Dep't of Mil. Affairs, State of Wisc., 55 FLRA 1226 (2000),
    petition for  reconsideration denied, 56 FLRA  No. 63
    (June 7, 2000) and petition for review filed, No. 00-1085
    (D.C. Cir. Mar. 13, 2000)   5, 6

*  Delaware Chapter, Ass'n of Civilian Techs. and
    Delaware Nat'l Guard, 28 FLRA 1030 (1987)   3, 10

National Fed'n of Fed. Employees, Local 1669 and U.S. Dep't of Defense,
    Arkansas Air Nat'l Guard, 188th Fighter Wing, Fort Smith, Ark.,
    55 FLRA 63 (1999), enf'd sub nom. FLRA v. Arkansas Nat'l Guard,
    No. 99-1974 (8th Cir. Oct. 14, 1999)   8, 9



STATUTES

Federal Labor-Management Relations Statute,
  5 U.S.C. §§ 7101-7135 (1994 & Supp. III 1997)   1
  5 U.S.C. § 7105(a)(2)(E)   1, 2
  5 U.S.C. § 7117(c)   2
  5 U.S.C. § 7123(a)   1, 2
  5 U.S.C. § 7123(c)   7
  5 U.S.C. § 706(2)(A)   7
  5 U.S.C. § 6323(d)   passim
* 10 U.S.C. § 976   passim
  10 U.S.C. § 12315   3
  32 U.S.C. § 709   3



GLOSSARY

The 109th      109th Tactical Airlift Wing

AFGE v. FLRA    American Fed'n of Gov't Employees, Local 2953 v. FLRA,
730 F.2d 1534 (D.C. Cir. 1984)

App.        Appendix

Authority      Federal Labor Relations Authority

Br.        Brief for the Petitioner

Delaware National   Delaware Chapter, Association of Civilian
Guard Technicians and Delaware National Guard, 28 FLRA 1030 (1987)

The Guard      New York Air National Guard

Statute      Federal Service Labor-Management Relations Statute, 5 U.S.C. §§
7101-7135 (1994 & Supp. III 1997)

Union      Association of Civilian Technicians, Schenectady Chapter





ORAL ARGUMENT SCHEDULED FOR SEPTEMBER 12, 2000

IN THE UNITED STATES COURT OF APPEALS
FOR THE DISTRICT OF COLUMBIA CIRCUIT

No. 99-1476

_______________________________

ASSOCIATION OF CIVILIAN TECHNICIANS,
SCHENECTADY CHAPTER,
      Petitioner

v.

FEDERAL LABOR RELATIONS AUTHORITY,
                  Respondent
_______________________________



ON PETITION FOR REVIEW OF A DECISION AND ORDER OF
THE FEDERAL LABOR RELATIONS AUTHORITY



BRIEF FOR THE FEDERAL LABOR RELATIONS AUTHORITY



STATEMENT OF JURISDICTION

The final decision and order under review in this case was issued
by the Federal Labor Relations Authority (Authority) in 55 FLRA 925
(1999), a copy of which is at Appendix (App.) 4-30.  The Authority
exercised jurisdiction over the case pursuant to section 7105(a)(2)
(E) of the Federal Service Labor-Management Relations Statute, 5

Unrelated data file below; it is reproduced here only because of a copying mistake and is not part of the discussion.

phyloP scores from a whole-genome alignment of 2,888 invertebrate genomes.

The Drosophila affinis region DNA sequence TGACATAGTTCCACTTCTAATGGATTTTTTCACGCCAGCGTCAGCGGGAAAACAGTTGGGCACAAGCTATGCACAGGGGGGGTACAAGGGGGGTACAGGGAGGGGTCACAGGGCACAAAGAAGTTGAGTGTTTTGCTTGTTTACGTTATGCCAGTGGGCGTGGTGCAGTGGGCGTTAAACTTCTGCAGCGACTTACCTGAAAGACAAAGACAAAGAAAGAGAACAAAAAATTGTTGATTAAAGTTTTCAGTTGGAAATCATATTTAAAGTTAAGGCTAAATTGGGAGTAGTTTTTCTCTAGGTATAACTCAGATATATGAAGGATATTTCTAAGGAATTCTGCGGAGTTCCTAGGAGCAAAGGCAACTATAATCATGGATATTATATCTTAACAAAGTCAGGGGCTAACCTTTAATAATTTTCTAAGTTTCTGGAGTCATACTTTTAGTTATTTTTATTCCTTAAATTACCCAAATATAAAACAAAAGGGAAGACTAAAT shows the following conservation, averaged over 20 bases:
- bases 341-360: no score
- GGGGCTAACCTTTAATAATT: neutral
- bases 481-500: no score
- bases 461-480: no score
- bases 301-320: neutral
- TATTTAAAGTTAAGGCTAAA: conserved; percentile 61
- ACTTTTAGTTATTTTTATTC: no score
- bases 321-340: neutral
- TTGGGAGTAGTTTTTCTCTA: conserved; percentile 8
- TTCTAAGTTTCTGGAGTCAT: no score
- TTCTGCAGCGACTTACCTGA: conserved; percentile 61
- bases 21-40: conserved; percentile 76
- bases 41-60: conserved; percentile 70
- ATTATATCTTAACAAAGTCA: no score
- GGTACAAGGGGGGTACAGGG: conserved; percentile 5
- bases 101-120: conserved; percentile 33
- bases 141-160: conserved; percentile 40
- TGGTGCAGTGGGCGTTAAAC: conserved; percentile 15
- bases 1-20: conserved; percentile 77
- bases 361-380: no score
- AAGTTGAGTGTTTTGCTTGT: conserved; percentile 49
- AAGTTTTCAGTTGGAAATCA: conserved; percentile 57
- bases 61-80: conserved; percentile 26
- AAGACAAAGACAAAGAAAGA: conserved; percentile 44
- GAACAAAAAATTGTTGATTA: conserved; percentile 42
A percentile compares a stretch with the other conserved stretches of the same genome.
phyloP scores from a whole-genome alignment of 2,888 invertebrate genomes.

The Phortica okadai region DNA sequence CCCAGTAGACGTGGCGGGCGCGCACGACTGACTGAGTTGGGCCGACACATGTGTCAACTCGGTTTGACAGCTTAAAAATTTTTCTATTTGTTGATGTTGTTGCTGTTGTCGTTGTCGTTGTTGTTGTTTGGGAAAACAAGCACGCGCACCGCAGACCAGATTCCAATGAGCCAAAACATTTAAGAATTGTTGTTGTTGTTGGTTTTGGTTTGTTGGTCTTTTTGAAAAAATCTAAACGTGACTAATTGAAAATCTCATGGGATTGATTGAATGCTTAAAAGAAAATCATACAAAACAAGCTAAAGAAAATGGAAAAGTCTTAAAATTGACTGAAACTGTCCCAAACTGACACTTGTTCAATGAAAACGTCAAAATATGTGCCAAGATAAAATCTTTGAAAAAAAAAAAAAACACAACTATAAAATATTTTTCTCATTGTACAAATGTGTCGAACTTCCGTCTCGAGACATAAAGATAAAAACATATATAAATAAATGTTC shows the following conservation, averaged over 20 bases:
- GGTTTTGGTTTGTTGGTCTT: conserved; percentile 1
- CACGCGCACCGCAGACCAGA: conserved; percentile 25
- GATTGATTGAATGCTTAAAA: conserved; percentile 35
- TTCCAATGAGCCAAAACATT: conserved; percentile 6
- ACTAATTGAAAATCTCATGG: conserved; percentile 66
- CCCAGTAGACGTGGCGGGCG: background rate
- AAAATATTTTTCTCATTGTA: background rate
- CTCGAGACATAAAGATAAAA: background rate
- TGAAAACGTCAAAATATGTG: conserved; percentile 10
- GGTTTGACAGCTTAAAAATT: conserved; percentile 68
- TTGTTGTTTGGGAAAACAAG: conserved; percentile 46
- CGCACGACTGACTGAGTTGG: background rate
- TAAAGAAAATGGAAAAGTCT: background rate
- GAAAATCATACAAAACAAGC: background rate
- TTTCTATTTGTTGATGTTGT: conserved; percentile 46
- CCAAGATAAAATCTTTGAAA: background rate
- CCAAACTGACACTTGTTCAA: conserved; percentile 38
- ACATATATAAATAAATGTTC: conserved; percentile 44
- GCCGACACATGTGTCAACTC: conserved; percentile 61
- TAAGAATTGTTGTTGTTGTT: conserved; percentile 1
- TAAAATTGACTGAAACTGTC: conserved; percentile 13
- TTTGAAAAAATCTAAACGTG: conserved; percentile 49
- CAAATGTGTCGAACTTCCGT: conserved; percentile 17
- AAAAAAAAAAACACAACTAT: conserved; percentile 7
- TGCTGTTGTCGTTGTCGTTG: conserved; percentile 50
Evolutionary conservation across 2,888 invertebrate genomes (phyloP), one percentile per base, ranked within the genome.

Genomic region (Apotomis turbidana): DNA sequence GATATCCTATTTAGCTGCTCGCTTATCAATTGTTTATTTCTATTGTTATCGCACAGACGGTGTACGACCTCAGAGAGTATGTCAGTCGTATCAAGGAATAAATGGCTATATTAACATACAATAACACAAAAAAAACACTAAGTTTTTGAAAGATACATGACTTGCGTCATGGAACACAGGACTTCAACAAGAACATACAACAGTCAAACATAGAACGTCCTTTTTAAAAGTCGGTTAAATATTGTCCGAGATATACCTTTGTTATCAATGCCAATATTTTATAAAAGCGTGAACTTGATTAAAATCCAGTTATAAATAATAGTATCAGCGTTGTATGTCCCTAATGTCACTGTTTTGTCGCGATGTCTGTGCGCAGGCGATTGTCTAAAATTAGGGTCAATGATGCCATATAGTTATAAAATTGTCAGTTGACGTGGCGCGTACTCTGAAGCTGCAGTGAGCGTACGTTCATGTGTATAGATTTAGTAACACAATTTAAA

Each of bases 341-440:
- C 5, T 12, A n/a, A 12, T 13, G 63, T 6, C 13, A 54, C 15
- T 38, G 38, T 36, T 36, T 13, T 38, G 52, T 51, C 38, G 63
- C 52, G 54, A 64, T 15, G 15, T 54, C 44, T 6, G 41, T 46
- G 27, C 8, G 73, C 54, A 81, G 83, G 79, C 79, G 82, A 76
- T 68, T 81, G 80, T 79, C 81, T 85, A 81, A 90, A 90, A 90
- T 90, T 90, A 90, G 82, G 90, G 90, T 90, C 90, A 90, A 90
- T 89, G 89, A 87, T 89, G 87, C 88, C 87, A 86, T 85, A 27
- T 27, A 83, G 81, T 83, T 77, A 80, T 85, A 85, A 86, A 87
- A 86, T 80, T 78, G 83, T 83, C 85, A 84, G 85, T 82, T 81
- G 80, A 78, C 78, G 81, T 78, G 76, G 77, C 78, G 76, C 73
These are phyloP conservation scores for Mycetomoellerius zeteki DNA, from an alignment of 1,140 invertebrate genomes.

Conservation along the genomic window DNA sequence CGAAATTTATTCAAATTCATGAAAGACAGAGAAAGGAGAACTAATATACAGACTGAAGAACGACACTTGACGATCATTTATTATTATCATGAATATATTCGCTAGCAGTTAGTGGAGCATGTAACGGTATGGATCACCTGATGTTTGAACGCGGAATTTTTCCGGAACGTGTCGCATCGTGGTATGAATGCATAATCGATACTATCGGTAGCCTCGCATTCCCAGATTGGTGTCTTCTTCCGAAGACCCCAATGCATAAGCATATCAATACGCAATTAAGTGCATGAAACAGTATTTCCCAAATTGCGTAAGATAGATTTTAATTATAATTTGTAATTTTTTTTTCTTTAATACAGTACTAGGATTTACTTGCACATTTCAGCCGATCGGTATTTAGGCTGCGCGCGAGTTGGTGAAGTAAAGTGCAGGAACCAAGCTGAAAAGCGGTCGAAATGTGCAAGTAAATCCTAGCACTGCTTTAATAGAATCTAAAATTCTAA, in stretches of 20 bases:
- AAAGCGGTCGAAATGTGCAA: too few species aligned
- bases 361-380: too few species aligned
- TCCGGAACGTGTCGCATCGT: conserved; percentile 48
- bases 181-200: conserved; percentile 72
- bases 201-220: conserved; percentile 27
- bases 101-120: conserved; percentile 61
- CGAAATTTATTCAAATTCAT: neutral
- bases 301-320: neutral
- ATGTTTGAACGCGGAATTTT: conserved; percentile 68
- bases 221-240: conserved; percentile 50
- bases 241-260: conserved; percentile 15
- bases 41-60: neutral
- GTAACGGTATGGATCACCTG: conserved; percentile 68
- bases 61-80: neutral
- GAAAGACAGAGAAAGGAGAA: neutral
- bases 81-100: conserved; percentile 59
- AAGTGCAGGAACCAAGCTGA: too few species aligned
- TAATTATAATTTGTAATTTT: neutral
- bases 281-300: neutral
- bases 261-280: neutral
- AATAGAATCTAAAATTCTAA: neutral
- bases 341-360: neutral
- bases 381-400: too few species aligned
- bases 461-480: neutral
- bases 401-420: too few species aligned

U.S.C. §§ 7101-7135 (1994 & Supp. III 1997) (Statute).[1]  This
Court has jurisdiction to review the Authority's final decisions
and orders pursuant to section 7123(a) of the Statute.

STATEMENT OF THE ISSUE

Whether a proposal, which would restrict the Guard's
staffing of a military mission by prohibiting the Guard
from communicating with dual-status technicians about
serving voluntarily on a military mission, concerns the
military aspects of  technician employment and is,
therefore, outside the Guard's duty to bargain.

STATEMENT OF THE CASE

This case arose as a negotiability proceeding under section 7117(c)
of the Statute.  The Association of Civilian Technicians,
Schenectady Chapter (union), which represents technicians employed
by the New York Air National Guard (the Guard), submitted a
bargaining proposal bearing on the staffing of certain active duty
military assignments.  The union's proposal prohibits the Guard from
asking technicians, individually, to serve voluntarily on the
mission without military compensation.  The Guard declared the
proposal nonnegotiable on the grounds that it was inconsistent with
10 U.S.C. § 976, which prohibits collective bargaining concerning
the conditions of military service.  The union appealed to the
Authority for a determination regarding the negotiability of the
proposal.  5 U.S.C. § 7105(a)(2)(E).  The Authority determined that
the proposal is nonnegotiable because it relates to the military
aspects of technician employment.   Accordingly, the Authority
dismissed the union's negotiability appeal.  Pursuant to section
7123(a) of the Statute, the union seeks review of the Authority's
decision.

STATEMENT OF THE FACTS

  A.  The National Guard and Dual-Status Technicians